The attitude of the teacher is often the greatest barrier to the success of a child with disability.-tim Davis, Ph.D., APENS chair
Teaching Strategies – That Work! • Teaching Styles • Use the continuum - command to guided discovery • Class Structure • Small groups - Large groups - Peer tutors - Paraeducators • Delivery of Instruction • Verbal - Model/Demonstrate - Physically Assist • Order of Learning - Whole vs Part • Class Management • Start/Stop Signals - Time - Duration • Feedback!
Teaching Strategies – That Work - Continued! • Environment • Indoor vs Outdoor - Lighting - Surface • Boundaries - Environmental Cues (e.g. Cones) • Class Routine • Expectations - Routine Warm-ups - Attendance • Impact of change in expectation/routine • Game Complexity and Difficulty • Change in game purpose and structure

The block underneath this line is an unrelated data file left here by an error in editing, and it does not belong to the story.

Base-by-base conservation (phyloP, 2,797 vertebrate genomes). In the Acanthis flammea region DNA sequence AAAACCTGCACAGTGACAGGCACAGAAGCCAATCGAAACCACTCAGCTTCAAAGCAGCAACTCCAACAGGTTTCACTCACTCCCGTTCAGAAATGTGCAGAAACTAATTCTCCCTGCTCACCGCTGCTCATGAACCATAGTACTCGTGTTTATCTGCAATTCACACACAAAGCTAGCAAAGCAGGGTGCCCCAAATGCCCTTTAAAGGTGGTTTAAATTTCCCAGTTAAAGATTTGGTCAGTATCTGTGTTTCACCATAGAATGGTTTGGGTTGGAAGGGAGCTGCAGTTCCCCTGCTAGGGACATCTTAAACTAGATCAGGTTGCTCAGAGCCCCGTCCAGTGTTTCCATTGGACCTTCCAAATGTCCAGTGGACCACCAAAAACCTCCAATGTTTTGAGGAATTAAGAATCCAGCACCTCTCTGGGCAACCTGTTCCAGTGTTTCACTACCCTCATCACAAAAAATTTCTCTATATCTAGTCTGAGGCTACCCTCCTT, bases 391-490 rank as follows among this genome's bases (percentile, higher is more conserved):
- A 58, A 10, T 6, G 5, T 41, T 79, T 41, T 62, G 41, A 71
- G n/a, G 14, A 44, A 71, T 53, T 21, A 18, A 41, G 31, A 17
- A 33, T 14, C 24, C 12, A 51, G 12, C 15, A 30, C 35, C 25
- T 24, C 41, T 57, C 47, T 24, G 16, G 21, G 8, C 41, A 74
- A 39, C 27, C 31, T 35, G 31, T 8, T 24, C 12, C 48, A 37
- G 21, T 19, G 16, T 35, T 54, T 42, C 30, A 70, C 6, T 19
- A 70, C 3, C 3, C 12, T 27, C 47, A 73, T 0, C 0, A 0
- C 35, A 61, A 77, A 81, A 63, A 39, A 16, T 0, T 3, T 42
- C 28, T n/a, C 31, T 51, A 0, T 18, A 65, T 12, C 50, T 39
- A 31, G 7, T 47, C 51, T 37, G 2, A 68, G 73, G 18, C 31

references Davis, T.D. (2003). Why Become a CAPE? Palaestra, 19, 4-5. Davis, T.D. (2013). SimplexityGames: Strategies for Addressing Children with Disabilities in Physical Education. Presentation given during the MAHPERD Annual Convention. Lansing, MI. Individuals with Disabilities Education Improvement Act. Public Law 108-446. 118 Stat. 2647 et seq. (2004). PE Central (2009). http://www.pecentral.org/adapted/adaptedwhatis.html. Sherrill, C. (2004). Adapted Physical Activity, Recreation, and Sport: Crossdisciplinary and Lifespan. McGraw-Hill Higher Education U. S. Department of Education (2007). Free Appropriate Public Education for Students With Disabilities: Requirements Under Section 504 of The Rehabilitation Act of 1973. Retrieved November 20, 2013 from: http://www2.ed.gov/about/offices/list/ocr/docs/edlite-FAPE504.html. U.S. Department of Education. (2005). Individuals with Disabilities Education Act Amendments of 2004. Vol. 70, Number 118, 34 CFR, § 300. Washington, DC: Author. Winnick, J. P. (2005). Adapted Physical Education and Sport (4th ed). Champaign, IL: Human Kinetics.